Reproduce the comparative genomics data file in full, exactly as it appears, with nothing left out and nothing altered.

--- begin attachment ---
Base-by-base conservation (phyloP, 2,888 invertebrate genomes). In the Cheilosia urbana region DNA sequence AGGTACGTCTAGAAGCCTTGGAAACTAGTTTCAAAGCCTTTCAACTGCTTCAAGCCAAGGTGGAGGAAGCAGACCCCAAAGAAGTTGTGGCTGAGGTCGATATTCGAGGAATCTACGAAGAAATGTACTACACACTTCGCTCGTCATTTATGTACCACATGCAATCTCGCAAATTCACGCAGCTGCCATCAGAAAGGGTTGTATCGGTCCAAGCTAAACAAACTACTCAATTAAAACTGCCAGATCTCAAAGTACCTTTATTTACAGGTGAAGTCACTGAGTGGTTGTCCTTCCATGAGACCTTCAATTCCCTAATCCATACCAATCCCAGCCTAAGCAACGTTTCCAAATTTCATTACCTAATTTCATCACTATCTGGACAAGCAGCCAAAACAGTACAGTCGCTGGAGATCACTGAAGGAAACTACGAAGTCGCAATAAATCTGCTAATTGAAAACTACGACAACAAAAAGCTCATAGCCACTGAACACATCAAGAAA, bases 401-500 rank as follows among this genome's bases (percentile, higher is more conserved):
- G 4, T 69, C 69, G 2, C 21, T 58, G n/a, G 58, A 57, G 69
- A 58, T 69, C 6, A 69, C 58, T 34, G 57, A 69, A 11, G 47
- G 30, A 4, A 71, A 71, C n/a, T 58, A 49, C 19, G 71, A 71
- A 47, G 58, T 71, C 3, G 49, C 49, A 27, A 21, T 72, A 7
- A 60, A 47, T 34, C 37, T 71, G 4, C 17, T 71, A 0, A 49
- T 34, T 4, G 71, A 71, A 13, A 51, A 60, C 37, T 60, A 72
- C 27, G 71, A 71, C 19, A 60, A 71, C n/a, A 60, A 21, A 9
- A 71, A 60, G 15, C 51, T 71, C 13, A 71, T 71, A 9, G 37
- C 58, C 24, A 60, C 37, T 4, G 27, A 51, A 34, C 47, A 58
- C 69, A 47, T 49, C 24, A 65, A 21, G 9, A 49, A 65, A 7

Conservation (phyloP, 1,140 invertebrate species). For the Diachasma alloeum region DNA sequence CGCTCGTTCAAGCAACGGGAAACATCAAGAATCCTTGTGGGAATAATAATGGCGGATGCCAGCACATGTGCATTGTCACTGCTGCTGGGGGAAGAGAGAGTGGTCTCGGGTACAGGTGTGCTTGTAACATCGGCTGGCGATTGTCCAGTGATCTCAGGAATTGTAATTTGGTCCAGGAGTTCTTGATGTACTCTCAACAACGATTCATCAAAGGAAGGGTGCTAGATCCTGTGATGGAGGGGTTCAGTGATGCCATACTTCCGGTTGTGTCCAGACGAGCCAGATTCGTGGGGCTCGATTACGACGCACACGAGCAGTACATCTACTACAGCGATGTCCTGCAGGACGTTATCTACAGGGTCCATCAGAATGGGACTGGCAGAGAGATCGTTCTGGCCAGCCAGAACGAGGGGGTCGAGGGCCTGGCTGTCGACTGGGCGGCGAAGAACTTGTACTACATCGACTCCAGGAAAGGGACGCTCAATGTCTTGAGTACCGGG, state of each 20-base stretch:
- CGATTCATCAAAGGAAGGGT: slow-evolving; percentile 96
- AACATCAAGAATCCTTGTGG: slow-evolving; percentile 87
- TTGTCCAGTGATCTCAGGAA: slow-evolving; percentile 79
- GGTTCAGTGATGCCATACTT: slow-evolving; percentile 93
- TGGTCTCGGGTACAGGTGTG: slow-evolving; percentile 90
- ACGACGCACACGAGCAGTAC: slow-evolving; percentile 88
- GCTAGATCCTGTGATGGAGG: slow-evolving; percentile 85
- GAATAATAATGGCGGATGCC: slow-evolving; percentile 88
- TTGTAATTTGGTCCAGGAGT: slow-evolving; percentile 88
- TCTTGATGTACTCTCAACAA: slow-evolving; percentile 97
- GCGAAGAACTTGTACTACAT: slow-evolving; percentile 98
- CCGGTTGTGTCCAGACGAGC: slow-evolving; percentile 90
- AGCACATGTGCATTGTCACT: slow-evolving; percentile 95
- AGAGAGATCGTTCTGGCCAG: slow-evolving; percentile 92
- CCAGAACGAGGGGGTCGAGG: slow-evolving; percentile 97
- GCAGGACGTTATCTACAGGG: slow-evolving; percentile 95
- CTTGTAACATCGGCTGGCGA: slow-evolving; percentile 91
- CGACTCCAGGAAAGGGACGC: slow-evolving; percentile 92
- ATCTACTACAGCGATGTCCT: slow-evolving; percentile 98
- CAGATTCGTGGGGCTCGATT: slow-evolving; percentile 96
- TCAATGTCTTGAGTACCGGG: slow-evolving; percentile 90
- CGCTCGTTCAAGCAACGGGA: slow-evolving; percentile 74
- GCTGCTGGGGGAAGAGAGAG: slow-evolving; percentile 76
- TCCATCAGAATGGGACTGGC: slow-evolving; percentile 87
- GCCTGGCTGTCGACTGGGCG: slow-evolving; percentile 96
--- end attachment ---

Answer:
Base-by-base conservation (phyloP, 2,888 invertebrate genomes). In the Cheilosia urbana region DNA sequence AGGTACGTCTAGAAGCCTTGGAAACTAGTTTCAAAGCCTTTCAACTGCTTCAAGCCAAGGTGGAGGAAGCAGACCCCAAAGAAGTTGTGGCTGAGGTCGATATTCGAGGAATCTACGAAGAAATGTACTACACACTTCGCTCGTCATTTATGTACCACATGCAATCTCGCAAATTCACGCAGCTGCCATCAGAAAGGGTTGTATCGGTCCAAGCTAAACAAACTACTCAATTAAAACTGCCAGATCTCAAAGTACCTTTATTTACAGGTGAAGTCACTGAGTGGTTGTCCTTCCATGAGACCTTCAATTCCCTAATCCATACCAATCCCAGCCTAAGCAACGTTTCCAAATTTCATTACCTAATTTCATCACTATCTGGACAAGCAGCCAAAACAGTACAGTCGCTGGAGATCACTGAAGGAAACTACGAAGTCGCAATAAATCTGCTAATTGAAAACTACGACAACAAAAAGCTCATAGCCACTGAACACATCAAGAAA, bases 401-500 rank as follows among this genome's bases (percentile, higher is more conserved):
- G 4, T 69, C 69, G 2, C 21, T 58, G n/a, G 58, A 57, G 69
- A 58, T 69, C 6, A 69, C 58, T 34, G 57, A 69, A 11, G 47
- G 30, A 4, A 71, A 71, C n/a, T 58, A 49, C 19, G 71, A 71
- A 47, G 58, T 71, C 3, G 49, C 49, A 27, A 21, T 72, A 7
- A 60, A 47, T 34, C 37, T 71, G 4, C 17, T 71, A 0, A 49
- T 34, T 4, G 71, A 71, A 13, A 51, A 60, C 37, T 60, A 72
- C 27, G 71, A 71, C 19, A 60, A 71, C n/a, A 60, A 21, A 9
- A 71, A 60, G 15, C 51, T 71, C 13, A 71, T 71, A 9, G 37
- C 58, C 24, A 60, C 37, T 4, G 27, A 51, A 34, C 47, A 58
- C 69, A 47, T 49, C 24, A 65, A 21, G 9, A 49, A 65, A 7

Conservation (phyloP, 1,140 invertebrate species). For the Diachasma alloeum region DNA sequence CGCTCGTTCAAGCAACGGGAAACATCAAGAATCCTTGTGGGAATAATAATGGCGGATGCCAGCACATGTGCATTGTCACTGCTGCTGGGGGAAGAGAGAGTGGTCTCGGGTACAGGTGTGCTTGTAACATCGGCTGGCGATTGTCCAGTGATCTCAGGAATTGTAATTTGGTCCAGGAGTTCTTGATGTACTCTCAACAACGATTCATCAAAGGAAGGGTGCTAGATCCTGTGATGGAGGGGTTCAGTGATGCCATACTTCCGGTTGTGTCCAGACGAGCCAGATTCGTGGGGCTCGATTACGACGCACACGAGCAGTACATCTACTACAGCGATGTCCTGCAGGACGTTATCTACAGGGTCCATCAGAATGGGACTGGCAGAGAGATCGTTCTGGCCAGCCAGAACGAGGGGGTCGAGGGCCTGGCTGTCGACTGGGCGGCGAAGAACTTGTACTACATCGACTCCAGGAAAGGGACGCTCAATGTCTTGAGTACCGGG, state of each 20-base stretch:
- CGATTCATCAAAGGAAGGGT: slow-evolving; percentile 96
- AACATCAAGAATCCTTGTGG: slow-evolving; percentile 87
- TTGTCCAGTGATCTCAGGAA: slow-evolving; percentile 79
- GGTTCAGTGATGCCATACTT: slow-evolving; percentile 93
- TGGTCTCGGGTACAGGTGTG: slow-evolving; percentile 90
- ACGACGCACACGAGCAGTAC: slow-evolving; percentile 88
- GCTAGATCCTGTGATGGAGG: slow-evolving; percentile 85
- GAATAATAATGGCGGATGCC: slow-evolving; percentile 88
- TTGTAATTTGGTCCAGGAGT: slow-evolving; percentile 88
- TCTTGATGTACTCTCAACAA: slow-evolving; percentile 97
- GCGAAGAACTTGTACTACAT: slow-evolving; percentile 98
- CCGGTTGTGTCCAGACGAGC: slow-evolving; percentile 90
- AGCACATGTGCATTGTCACT: slow-evolving; percentile 95
- AGAGAGATCGTTCTGGCCAG: slow-evolving; percentile 92
- CCAGAACGAGGGGGTCGAGG: slow-evolving; percentile 97
- GCAGGACGTTATCTACAGGG: slow-evolving; percentile 95
- CTTGTAACATCGGCTGGCGA: slow-evolving; percentile 91
- CGACTCCAGGAAAGGGACGC: slow-evolving; percentile 92
- ATCTACTACAGCGATGTCCT: slow-evolving; percentile 98
- CAGATTCGTGGGGCTCGATT: slow-evolving; percentile 96
- TCAATGTCTTGAGTACCGGG: slow-evolving; percentile 90
- CGCTCGTTCAAGCAACGGGA: slow-evolving; percentile 74
- GCTGCTGGGGGAAGAGAGAG: slow-evolving; percentile 76
- TCCATCAGAATGGGACTGGC: slow-evolving; percentile 87
- GCCTGGCTGTCGACTGGGCG: slow-evolving; percentile 96